Former client doubts Woolridge will pay
A former client of a bankrupt lawyer said yesterday he had never paid her any money on the more than $63,000 that a court ruled was owed to her.
Lynda Swan added that she feared barrister Rick Woolridge would never pay back the cash as ordered by the Supreme Court in 2014.
Ms Swan said: “I don’t think he intends to pay me at all.”
She added that she needed the money.
Ms Swan said that Mr Woolridge continued to practise law after the 2014 judgment and that “my salary a week doesn’t even add up to one hour that he charged”.
She added: “Mr Woolridge was allowed to work in order to pay his debts — his creditors. And he was working and not doing it.”
Ms Swan was speaking after a bankruptcy order was made last month against Mr Woolridge by Chief Justice Narinder Hargun.
Mr Woolridge told The Royal Gazette last month that the bankruptcy was sparked after Ms Swan took legal action. Ms Swan, 69, from Hamilton Parish, said Mr Woolridge’s statement was true. She added: “I’m not the only creditor.”
Ms Swan said that there were “12 or more” creditors owed money by Mr Woolridge. She added: “We had a meeting with the Official Receiver. We have been to court several times, and Mr Woolridge promises that he is going to do this and do that ... and doesn’t do it.”
Mr Woolridge was ordered to repay Ms Swan after the Supreme Court ruled that he had overcharged her by more than $60,000. Ms Swan complained that Mr Woolridge had billed her at 5 per cent interest a month instead of a year for legal services.
Mr Woolridge argued at the time that Ms Swan had agreed to pay a higher interest rate and that she still owed him more than $24,000.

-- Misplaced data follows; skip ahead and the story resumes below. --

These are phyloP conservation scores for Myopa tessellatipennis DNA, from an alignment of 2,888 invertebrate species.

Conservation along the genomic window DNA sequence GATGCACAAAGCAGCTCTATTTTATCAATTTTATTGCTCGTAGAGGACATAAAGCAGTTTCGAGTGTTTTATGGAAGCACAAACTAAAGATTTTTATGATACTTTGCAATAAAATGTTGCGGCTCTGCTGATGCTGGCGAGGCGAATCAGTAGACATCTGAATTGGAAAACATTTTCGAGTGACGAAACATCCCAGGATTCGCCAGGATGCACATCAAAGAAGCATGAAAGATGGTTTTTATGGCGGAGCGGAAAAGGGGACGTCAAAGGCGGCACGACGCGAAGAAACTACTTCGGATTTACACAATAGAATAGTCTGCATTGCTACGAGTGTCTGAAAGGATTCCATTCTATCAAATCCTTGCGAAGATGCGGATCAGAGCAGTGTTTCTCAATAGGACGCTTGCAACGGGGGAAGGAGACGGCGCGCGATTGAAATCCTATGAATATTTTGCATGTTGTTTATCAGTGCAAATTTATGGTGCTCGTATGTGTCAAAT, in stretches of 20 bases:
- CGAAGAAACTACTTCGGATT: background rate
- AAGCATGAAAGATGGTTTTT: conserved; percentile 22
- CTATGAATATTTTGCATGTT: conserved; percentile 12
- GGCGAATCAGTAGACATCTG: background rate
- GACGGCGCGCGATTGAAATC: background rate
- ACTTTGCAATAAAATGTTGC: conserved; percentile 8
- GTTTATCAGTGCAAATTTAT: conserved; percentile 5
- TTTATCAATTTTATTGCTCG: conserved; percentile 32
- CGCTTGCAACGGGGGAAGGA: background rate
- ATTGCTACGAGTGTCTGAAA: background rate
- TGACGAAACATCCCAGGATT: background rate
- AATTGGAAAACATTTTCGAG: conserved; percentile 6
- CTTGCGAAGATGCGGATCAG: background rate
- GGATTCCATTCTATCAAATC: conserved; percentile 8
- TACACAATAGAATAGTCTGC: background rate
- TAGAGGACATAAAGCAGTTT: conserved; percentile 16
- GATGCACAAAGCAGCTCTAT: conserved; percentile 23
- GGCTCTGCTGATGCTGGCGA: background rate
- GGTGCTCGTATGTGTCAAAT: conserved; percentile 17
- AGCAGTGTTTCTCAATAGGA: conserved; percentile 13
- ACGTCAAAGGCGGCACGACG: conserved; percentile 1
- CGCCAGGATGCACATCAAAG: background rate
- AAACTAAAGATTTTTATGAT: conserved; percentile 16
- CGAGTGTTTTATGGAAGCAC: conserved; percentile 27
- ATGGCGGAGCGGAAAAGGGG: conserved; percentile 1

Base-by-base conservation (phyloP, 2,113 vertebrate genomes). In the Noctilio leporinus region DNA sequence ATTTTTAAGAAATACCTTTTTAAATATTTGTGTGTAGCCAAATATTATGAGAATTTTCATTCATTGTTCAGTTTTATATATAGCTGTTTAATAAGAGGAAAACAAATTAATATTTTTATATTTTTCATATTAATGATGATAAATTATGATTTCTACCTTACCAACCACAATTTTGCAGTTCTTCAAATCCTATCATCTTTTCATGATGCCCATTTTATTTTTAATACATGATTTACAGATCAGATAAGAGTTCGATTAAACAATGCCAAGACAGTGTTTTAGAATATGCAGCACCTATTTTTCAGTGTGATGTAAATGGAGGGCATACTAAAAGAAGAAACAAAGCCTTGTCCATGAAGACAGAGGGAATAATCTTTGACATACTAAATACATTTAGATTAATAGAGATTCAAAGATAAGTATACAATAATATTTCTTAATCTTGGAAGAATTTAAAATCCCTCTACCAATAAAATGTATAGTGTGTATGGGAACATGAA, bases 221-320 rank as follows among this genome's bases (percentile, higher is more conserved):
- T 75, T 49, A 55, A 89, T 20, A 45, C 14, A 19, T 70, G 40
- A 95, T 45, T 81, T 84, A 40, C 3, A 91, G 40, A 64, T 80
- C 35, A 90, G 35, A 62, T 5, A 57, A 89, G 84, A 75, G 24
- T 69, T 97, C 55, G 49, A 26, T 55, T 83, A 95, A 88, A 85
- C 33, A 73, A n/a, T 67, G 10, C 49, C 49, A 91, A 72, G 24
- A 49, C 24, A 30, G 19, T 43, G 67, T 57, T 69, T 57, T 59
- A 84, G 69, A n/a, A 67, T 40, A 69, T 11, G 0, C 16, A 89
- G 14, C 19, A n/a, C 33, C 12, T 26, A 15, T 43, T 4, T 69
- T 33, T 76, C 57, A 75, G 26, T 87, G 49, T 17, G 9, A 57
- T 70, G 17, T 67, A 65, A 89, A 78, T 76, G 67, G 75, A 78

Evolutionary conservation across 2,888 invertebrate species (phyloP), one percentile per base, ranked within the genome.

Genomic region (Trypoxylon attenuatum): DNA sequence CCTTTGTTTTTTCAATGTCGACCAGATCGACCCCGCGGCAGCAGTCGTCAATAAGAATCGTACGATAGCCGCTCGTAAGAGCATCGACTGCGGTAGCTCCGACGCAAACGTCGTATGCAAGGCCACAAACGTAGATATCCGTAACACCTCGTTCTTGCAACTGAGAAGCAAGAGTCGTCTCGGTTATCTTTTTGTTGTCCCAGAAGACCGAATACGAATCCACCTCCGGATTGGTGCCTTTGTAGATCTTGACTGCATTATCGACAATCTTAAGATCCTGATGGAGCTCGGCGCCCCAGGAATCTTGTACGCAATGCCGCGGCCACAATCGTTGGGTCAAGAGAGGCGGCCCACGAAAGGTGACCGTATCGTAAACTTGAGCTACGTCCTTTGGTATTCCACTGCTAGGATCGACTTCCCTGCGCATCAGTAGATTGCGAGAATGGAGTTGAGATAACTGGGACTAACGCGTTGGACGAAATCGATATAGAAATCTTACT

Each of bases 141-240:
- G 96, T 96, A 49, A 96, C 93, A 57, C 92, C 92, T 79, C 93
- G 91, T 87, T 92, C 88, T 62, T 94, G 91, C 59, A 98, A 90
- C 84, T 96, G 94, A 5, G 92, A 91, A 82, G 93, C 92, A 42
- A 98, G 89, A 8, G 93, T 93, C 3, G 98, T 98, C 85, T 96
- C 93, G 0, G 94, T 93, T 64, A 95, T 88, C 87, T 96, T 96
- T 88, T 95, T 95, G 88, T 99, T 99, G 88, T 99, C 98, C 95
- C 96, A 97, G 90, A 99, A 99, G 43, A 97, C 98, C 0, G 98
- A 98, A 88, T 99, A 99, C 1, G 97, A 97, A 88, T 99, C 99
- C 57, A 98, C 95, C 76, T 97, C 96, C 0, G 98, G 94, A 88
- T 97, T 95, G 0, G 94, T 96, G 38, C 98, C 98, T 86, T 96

But Ian Kawaley, then the Chief Justice, found that Ms Swan and Mr Woolridge had never reached an agreement on the interest rate and awarded Ms Swan $63,498.60.
Ms Swan said that Mr Woolridge was supposed to register all his clients with the Official Receiver.
Mr Woolridge said yesterday that he was under a court order about his bankruptcy.
He added: “I shall, as always, abide by the law.”
Mr Woolridge said that any questions Ms Swan had about her money should be directed to the Official Receiver.
He added: “Of all the creditors, she is the only one who attended court on each occasion.
“It was at her insistence that the bankruptcy order was applied for as they told her that it would disrupt my work.
“Her reply was that she did not care. She has now achieved her aim.”
Lawyers who are declared bankrupt lose their practising certificate under the Bermuda Bar Act. Mr Woolridge said last month that he planned to apply for a temporary certificate.
He added that he had also hired a debt collection agency to try and recover unpaid bills from clients.
Mr Woolridge said that he was owed $1.7 million by “hundreds” of clients and that he would pay his bills once he had collected the outstanding cash.
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